06/24/2015 03:43 pm ET Updated Jun 24, 2016

A Tribute to My Father

This past father's day, I had time to reflect on what important lessons my father has instilled on me. Even at age 76, my dad continues to teach me and I am blessed that he remains a friend, advisor and mentor to me. I sent him this letter and he said it was the best father's day gift he has ever received - and probably will ever receive. Sometimes parents need to be thanked and we, children, can forget that.

I want to share the most important lessons that I have learned from my father:

  1. Beekeeping. When I was 6 years old, my Dad took a bee keeping class at our local Connecticut nature center. Since then, he has had beehives in his back yard. I picked up this hobby and it has created some of the best opportunities for me. Thank you Dad for being such a huge outdoorsman, nature lover and adventurist. I have inherited all of this from you.
  2. Writing. My Dad has kept a journal capturing all his professional and personal stories for over 30 years. When I was growing up, he would red line my school essays and even thank you notes - ensuring my grammar; spelling and word choices were at their best. "Eliminate adverbs," he would say, "They make your writing wordy." And as he always taught me, "proof read by reading everything aloud."
  3. Be punctual (or early). To this day, I cannot be late without having anxiety. To him, arriving on time was "15 minutes early" because it shows respect to whomever you are meeting. Lateness signifies arrogance because it shows your time is more valuable than someone else's. I know I have passed this on to my son, Rush, because he wants to arrive five minutes early to everything!
  4. A curiosity & love for people. My father loves people. He loves all people. His favorite conversations are with New York City taxi drivers because he believes they are tapped into the heart and pulse of America. He loves speaking to shop keepers and restaurant owners because they see and experience so much. I think this is why I always loved marketing - it is understanding people's emotions, wants and needs.
  5. Charity & Service. My Dad dedicates many hours towards charitable efforts. He is very passionate about The Natural History Museum in New York City. He loves artists and theater and helps raise money for public, non-for profit theaters. He strongly believes in public service and encouraged me to join the US Peace Corps. He believes in service towards our country.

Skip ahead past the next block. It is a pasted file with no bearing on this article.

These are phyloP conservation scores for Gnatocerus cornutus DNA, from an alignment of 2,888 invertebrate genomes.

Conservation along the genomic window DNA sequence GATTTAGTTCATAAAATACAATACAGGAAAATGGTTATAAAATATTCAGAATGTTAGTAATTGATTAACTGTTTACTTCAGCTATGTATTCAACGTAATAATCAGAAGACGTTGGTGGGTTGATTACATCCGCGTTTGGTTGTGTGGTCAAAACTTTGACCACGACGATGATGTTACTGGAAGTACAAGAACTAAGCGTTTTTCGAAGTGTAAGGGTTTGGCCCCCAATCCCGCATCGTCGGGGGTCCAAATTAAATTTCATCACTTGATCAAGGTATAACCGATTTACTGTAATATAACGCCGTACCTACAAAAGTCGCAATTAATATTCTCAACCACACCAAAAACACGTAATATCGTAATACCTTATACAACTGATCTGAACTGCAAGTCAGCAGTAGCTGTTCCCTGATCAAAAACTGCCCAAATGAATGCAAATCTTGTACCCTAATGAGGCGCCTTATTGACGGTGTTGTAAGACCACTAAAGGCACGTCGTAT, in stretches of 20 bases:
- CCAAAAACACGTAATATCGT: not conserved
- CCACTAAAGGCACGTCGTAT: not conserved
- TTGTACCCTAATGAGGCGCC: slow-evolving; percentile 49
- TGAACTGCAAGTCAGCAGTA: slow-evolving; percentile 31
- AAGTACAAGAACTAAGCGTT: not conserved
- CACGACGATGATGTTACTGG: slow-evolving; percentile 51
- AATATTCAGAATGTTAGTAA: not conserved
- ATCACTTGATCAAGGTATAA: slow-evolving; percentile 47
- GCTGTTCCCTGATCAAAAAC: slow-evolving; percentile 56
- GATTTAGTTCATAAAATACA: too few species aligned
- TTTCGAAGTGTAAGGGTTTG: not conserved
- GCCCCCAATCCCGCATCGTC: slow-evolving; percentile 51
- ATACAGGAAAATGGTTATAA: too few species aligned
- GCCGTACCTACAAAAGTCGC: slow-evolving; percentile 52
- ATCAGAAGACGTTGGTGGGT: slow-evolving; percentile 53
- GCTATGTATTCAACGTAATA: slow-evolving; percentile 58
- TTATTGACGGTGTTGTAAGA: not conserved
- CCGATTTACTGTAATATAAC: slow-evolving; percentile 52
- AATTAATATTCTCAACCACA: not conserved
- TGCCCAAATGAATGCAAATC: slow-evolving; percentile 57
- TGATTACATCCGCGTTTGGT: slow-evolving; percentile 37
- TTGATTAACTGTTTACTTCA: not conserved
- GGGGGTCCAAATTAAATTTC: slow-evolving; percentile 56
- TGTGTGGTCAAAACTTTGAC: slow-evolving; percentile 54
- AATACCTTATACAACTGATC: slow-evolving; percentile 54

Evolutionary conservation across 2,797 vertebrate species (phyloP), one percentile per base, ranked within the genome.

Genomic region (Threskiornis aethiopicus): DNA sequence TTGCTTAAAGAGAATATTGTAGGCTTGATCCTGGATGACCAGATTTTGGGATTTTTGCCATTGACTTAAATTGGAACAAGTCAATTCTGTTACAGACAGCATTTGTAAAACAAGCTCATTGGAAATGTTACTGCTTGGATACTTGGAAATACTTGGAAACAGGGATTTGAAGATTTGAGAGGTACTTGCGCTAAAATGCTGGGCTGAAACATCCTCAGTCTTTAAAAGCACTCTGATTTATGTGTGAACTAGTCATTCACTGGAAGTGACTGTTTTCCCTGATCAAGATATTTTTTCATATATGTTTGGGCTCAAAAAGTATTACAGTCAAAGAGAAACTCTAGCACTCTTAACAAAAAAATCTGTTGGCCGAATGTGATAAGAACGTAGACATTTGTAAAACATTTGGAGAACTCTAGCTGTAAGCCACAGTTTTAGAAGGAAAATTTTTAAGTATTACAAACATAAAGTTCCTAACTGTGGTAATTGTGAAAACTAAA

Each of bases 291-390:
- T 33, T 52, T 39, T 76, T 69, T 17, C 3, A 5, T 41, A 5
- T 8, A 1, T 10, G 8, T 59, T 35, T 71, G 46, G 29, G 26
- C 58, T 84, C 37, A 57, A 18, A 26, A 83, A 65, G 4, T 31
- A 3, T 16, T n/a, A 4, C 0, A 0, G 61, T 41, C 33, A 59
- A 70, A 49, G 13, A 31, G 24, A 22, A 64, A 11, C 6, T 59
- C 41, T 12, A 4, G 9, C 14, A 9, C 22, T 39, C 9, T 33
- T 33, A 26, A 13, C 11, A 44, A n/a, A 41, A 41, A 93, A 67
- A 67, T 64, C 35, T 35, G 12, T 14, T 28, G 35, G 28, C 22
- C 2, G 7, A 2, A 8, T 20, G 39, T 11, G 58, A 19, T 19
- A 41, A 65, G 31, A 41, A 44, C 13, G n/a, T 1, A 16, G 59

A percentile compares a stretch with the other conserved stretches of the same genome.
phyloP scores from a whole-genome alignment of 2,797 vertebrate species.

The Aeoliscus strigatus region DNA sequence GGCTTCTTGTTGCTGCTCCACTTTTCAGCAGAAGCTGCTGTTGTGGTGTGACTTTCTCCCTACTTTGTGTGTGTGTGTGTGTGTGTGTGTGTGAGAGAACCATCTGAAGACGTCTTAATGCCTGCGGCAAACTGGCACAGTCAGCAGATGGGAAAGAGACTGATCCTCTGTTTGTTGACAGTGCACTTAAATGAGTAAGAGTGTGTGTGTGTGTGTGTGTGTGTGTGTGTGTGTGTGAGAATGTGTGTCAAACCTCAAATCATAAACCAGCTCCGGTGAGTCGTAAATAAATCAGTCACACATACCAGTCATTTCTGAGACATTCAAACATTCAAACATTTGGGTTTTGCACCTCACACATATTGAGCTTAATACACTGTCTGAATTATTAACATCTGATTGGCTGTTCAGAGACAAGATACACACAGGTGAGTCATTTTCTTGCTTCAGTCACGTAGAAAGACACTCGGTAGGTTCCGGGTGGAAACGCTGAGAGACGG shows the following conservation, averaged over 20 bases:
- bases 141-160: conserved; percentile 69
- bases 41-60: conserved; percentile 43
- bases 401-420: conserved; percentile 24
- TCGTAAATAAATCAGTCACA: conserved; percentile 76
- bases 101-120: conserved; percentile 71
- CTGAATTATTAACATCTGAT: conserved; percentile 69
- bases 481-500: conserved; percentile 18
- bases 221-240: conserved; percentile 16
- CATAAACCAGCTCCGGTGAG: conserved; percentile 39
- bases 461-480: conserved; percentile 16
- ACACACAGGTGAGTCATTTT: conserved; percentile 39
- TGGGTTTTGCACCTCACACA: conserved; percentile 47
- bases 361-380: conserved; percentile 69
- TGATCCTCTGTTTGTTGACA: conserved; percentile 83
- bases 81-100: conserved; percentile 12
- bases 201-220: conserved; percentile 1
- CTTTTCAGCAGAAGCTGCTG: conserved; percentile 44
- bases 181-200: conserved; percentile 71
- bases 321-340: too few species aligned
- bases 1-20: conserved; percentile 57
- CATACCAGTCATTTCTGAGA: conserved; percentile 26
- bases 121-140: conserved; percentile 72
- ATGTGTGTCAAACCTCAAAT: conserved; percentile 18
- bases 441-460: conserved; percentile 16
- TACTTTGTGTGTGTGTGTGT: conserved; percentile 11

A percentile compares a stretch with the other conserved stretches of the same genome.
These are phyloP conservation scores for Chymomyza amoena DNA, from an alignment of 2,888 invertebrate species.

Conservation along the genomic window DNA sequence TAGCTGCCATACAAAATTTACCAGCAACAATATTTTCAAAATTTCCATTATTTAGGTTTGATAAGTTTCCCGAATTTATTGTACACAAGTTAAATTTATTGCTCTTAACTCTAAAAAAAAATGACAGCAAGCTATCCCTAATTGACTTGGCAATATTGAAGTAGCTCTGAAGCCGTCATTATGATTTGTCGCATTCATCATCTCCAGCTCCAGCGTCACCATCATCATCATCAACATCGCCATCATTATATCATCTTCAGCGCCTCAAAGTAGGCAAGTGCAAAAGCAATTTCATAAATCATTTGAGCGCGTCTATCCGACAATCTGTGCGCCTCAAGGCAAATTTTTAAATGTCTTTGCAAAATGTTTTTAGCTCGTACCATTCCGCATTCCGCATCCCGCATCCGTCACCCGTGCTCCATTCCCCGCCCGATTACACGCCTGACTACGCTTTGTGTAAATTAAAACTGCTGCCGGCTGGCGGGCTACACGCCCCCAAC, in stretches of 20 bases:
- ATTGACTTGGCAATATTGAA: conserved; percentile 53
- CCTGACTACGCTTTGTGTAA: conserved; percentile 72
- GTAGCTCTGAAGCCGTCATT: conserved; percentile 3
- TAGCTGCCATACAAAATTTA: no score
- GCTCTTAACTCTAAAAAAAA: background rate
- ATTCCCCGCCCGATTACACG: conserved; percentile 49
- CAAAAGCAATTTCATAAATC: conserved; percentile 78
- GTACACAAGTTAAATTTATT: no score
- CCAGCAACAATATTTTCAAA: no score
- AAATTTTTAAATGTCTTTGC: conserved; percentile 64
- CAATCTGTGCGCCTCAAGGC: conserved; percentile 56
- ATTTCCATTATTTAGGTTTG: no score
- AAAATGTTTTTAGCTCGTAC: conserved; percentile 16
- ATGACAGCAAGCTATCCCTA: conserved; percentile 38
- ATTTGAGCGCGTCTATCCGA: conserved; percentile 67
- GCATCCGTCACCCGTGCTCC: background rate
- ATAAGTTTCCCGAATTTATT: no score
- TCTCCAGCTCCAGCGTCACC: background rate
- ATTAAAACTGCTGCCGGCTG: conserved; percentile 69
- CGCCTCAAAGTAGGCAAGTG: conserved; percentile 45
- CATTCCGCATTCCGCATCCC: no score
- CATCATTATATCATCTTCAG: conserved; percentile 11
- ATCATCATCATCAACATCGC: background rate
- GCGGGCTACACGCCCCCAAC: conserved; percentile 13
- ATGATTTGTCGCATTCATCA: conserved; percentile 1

6. Tradition. My dad loves collecting books, gardening, fishing, sailing, birding, baseball, singing, theater, writing and of course, bee-keeping. While at times, he loves to do activities independently; he loves when his family joins him. Growing up, I went on an annual fishing trip with him. Every summer, we would go clamming and crabbing along the Massachusetts's coast. Every late July my family would come together to harvest honey. My Dad has many wonderful interests, and he creates traditions with each.
  7. Don't cut corners in life. My Dad has lived with such integrity - with honestly, humanity and hard work. He has never tried to cut corners.
  8. Family Comes First. No matter what is happening in his day, my father will be there. If any friend or family calls him, he calls immediately back. If anyone has a problem, he figures out a solution. He always has your back. When I was 19 years old and had a job as a travel writer in South Dakota, he drove with me from New York and dropped me off in Helena, SD (a 2 day trip). With all his five children and eleven grandkids, he is there - always.
  9. Always Show up. This has been a great business lesson for me. So often, we want to communicate by email or do not want to make the effort to meet face to face. Everyone has busy schedules but at the end of the day, showing effort goes a long way. He always says, "Half of life is just showing up." He means, when you can, be physically present. Show up to happy and sad situations. Don't make excuses for not being there.
  10. Preserve Your Reputation. When I was 14 years old, my father took me to lunch. He said that my reputation was the most important thing to protect. If your behavior can't be broadcasted, then it probably isn't the right behavior. I think at the time he was talking about sexuality without outright saying it, but this has been a life long lesson for me. And how one behaves during times of adversity is part of this life long lesson.